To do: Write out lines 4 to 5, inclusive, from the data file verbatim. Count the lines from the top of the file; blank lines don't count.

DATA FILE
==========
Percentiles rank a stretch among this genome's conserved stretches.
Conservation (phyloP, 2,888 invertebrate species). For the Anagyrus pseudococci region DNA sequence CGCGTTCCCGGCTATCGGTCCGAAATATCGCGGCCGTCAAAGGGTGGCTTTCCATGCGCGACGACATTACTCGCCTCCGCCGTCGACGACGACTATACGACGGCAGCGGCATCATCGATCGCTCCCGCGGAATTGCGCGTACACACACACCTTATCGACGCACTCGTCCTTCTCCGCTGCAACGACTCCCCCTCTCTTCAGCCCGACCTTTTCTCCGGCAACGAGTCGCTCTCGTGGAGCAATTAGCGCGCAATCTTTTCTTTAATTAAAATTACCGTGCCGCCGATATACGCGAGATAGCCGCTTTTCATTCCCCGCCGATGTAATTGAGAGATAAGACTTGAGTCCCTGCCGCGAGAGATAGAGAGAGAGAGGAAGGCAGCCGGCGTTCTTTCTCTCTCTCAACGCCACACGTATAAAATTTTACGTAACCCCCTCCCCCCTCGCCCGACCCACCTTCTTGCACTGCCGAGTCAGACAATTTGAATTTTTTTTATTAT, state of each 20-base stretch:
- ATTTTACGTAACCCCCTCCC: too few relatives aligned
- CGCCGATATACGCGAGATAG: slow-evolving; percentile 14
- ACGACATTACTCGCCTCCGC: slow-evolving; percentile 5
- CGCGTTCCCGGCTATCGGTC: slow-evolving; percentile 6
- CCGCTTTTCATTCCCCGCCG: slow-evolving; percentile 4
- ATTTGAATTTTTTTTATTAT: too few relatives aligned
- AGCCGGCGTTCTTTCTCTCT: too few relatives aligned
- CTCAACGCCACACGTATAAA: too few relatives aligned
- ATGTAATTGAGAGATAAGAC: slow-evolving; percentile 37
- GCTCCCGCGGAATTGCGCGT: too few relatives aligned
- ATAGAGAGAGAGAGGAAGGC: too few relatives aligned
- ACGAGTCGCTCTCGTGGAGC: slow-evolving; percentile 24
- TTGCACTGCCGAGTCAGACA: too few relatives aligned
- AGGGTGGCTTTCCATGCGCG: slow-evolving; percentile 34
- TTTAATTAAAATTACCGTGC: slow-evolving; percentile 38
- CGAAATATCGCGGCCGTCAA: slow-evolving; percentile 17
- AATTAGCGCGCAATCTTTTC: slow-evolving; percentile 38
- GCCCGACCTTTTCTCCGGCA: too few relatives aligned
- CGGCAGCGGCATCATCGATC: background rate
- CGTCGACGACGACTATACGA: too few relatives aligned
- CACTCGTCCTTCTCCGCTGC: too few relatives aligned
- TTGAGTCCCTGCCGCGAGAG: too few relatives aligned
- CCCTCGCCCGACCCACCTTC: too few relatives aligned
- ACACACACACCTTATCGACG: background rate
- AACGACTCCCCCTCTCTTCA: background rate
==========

- CGCCGATATACGCGAGATAG: slow-evolving; percentile 14
- ACGACATTACTCGCCTCCGC: slow-evolving; percentile 5